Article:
US cyber official: Go vote, ‘don’t let the Russians get in your head’

Your Local Election Headquarters

“I Voted” stickers cover a table at a polling station during the North Carolina primary on Super Tuesday in Charlotte, North Carolina on March 3, 2020. – Forteen states and American Samoa are holding presidential primary elections, with over 1400 delegates at stake. Americans vote Tuesday in primaries that play a major role in who will challenge Donald Trump for the presidency, a day after key endorsements dramatically boosted Joe Biden’s hopes against surging leftist Bernie Sanders. The backing of Biden by three of his ex-rivals marked an unprecedented turn in a fractured, often bitter campaign. (Photo by Logan Cyrus / AFP) (Photo by LOGAN CYRUS/AFP via Getty Images)

This is an archived article and the information in the article may be outdated. Please look at the time stamp on the story to see when it was last updated.

 (CNN) — Department of Homeland Security officials Tuesday encouraged voters to head to the polls and cast their votes, despite an ongoing Russian misinformation and disinformation campaign to influence voters and sow discord.

“This system is as secure as it’s ever been,” said Chris Krebs, director of the Department of Homeland Security’s Cybersecurity and Infrastructure Security Agency. “Get out there and vote. Don’t let the Russians get in your head.”

Krebs said that at this point on Super Tuesday, there has not been an “acute increase” in misinformation, pointing out that it is a “steady state” flow of influence operations.

“The Russians never left in 2016; they continue to engage in this broad, large scale, disinformation influence operations,” he said, speaking at the agency’s election security coordination hub in Virginia. “The issues change, they ebb and flow, but we continue to work with our intelligence partners, with the social media partners.”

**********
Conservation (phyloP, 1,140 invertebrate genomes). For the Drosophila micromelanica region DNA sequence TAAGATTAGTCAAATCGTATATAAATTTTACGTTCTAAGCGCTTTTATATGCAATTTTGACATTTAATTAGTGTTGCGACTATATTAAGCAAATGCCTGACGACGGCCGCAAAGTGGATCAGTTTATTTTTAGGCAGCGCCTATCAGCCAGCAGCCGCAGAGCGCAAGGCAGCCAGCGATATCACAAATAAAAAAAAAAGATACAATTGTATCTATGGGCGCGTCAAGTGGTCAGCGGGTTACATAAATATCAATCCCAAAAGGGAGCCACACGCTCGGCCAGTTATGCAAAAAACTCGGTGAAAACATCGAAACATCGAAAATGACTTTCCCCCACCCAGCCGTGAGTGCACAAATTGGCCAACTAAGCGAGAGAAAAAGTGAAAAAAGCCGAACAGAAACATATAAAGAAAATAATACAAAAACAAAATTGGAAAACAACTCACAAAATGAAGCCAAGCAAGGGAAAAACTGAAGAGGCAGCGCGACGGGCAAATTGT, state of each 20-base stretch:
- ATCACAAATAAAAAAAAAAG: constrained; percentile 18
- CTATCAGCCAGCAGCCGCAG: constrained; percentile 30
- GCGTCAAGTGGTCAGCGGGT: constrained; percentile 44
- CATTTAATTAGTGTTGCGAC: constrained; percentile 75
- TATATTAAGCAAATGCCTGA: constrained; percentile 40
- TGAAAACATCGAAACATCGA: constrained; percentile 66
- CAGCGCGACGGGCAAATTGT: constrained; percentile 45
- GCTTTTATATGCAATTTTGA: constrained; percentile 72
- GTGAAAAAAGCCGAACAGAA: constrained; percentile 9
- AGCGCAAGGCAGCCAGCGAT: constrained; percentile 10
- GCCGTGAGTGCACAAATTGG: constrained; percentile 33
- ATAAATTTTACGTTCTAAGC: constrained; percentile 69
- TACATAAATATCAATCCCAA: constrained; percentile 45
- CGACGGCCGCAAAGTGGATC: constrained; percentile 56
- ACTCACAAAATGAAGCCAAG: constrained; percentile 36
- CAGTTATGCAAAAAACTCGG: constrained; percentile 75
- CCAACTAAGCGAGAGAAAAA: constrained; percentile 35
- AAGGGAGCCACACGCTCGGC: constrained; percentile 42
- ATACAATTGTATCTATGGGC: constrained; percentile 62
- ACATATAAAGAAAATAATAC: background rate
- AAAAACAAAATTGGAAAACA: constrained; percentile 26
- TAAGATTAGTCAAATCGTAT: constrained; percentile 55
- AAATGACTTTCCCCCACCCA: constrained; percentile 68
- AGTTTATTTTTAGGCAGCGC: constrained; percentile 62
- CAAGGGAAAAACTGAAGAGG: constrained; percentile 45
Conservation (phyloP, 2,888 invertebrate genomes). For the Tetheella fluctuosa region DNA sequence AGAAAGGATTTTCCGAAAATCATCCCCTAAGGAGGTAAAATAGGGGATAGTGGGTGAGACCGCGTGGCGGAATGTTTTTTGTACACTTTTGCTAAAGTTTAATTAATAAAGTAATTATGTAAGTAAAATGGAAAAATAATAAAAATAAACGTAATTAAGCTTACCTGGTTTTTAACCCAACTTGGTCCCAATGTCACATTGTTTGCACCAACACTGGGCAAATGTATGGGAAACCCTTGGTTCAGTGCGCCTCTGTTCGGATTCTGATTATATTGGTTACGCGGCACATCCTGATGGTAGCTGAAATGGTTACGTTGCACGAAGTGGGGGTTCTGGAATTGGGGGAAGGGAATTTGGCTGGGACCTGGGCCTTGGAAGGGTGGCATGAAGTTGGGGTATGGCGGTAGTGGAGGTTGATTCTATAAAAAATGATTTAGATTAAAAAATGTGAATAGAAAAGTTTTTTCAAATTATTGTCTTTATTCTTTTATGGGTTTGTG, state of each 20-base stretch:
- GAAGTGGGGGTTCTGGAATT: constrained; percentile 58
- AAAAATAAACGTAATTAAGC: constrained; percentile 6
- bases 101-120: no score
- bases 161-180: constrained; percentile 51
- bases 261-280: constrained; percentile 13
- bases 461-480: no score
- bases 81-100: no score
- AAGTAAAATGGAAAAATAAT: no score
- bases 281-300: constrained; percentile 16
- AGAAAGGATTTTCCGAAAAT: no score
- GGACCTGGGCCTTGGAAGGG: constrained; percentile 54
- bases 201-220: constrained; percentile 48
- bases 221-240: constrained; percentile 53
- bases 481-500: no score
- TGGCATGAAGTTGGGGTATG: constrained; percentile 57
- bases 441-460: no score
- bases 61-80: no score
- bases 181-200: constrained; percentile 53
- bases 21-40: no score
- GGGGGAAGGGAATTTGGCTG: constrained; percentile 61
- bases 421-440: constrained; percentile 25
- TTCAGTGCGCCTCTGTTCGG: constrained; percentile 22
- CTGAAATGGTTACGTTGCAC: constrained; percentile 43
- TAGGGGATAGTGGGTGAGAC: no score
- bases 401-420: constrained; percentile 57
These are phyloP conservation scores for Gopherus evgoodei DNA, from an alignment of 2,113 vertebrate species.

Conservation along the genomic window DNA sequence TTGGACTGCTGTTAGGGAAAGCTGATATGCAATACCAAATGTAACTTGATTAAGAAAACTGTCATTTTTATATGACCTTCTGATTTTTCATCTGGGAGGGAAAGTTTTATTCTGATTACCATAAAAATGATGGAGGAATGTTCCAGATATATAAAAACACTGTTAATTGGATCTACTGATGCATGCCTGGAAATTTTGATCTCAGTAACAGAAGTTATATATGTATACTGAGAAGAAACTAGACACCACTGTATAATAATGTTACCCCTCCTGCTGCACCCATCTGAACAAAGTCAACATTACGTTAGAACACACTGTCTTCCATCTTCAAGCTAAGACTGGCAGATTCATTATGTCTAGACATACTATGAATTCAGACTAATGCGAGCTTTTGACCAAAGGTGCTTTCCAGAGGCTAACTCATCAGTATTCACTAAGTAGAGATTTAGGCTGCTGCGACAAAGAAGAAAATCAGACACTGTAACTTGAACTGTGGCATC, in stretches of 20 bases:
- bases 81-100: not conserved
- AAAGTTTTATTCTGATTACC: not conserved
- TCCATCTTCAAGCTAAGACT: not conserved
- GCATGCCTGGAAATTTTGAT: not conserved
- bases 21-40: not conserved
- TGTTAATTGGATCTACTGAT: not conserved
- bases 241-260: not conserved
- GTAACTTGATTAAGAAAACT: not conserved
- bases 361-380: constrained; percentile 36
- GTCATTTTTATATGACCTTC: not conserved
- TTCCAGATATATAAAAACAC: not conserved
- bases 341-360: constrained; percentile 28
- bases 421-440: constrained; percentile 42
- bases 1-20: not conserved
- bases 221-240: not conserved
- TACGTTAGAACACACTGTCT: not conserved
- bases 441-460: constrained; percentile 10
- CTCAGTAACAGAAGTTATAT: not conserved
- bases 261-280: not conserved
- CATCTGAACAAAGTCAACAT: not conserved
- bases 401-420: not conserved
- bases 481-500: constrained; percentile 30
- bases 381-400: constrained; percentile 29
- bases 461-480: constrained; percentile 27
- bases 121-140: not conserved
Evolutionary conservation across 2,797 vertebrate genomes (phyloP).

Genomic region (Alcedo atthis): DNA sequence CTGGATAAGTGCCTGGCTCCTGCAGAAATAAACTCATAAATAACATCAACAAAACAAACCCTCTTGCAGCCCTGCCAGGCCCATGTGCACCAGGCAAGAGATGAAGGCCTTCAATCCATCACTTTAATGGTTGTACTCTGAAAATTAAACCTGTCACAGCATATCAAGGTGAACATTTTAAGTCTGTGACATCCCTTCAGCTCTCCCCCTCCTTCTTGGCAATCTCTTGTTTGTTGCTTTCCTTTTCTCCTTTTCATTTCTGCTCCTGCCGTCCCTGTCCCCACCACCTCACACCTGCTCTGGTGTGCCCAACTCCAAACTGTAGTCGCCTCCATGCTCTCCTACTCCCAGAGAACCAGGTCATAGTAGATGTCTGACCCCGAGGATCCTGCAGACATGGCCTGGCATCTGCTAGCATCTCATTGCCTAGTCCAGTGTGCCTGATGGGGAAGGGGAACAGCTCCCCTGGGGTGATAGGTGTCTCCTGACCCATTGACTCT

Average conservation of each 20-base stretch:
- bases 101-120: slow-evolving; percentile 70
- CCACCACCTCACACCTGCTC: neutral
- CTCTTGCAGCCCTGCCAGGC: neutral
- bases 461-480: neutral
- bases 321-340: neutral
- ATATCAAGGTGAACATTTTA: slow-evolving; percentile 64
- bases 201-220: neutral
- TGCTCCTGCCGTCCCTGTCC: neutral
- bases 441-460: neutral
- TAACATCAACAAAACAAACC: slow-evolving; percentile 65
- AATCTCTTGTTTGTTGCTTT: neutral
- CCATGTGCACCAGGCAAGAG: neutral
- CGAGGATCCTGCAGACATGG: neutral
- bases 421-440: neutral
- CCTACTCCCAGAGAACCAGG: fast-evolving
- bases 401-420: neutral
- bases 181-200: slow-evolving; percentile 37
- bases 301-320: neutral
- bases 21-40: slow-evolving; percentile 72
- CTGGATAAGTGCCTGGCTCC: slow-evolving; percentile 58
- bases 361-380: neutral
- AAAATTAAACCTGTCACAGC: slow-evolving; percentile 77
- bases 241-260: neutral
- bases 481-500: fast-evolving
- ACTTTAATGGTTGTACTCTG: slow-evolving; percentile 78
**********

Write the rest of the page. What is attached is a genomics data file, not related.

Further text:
The overarching objective of the Russian actors is to undermine broader confidence in the US political system, according to Krebs, who declined to provide specifics on the influence campaign.

The Russians are attempting to get the American voter to lose faith and confidence in the system, he added. “That’s ultimately what’s going on here. It’s not any specific primary, any specific candidate, any specific election, it is the broader system.”

Krebs also said there have been various issues with voter lookup tools in California and Texas, but those have been intermittent IT issues. All the systems are back online and “all systems are green right now,” he said.

“We are not aware of any persistent long-term issues associated with the election infrastructure in the United States right now,” Krebs said.

Acting Homeland Security Secretary Chad Wolf, speaking alongside Krebs, encouraged voters in the Nashville area to make sure they get information directly from their local election officials. A county judge on Tuesday ruled that polling locations in Tennessee’s Davidson County, which includes Nashville, will stay open an extra hour.

“Don’t rely on their social media feeds to understand where a polling place may have changed, because of some of the damage,” Wolf said.

Wolf said it is important to remember there’s “no such thing as perfect security, which is why the real goal is the resilience of our systems.”

“One key part of resilience is having an auditable paper trail, so that results can be verified, and voters will have confidence in the process,” he said.

This year, more than 90% of votes will be cast 

Trademark and Copyright 2020 Cable News Network, Inc., a Time Warner Company. All rights reserved.

Latest News

More News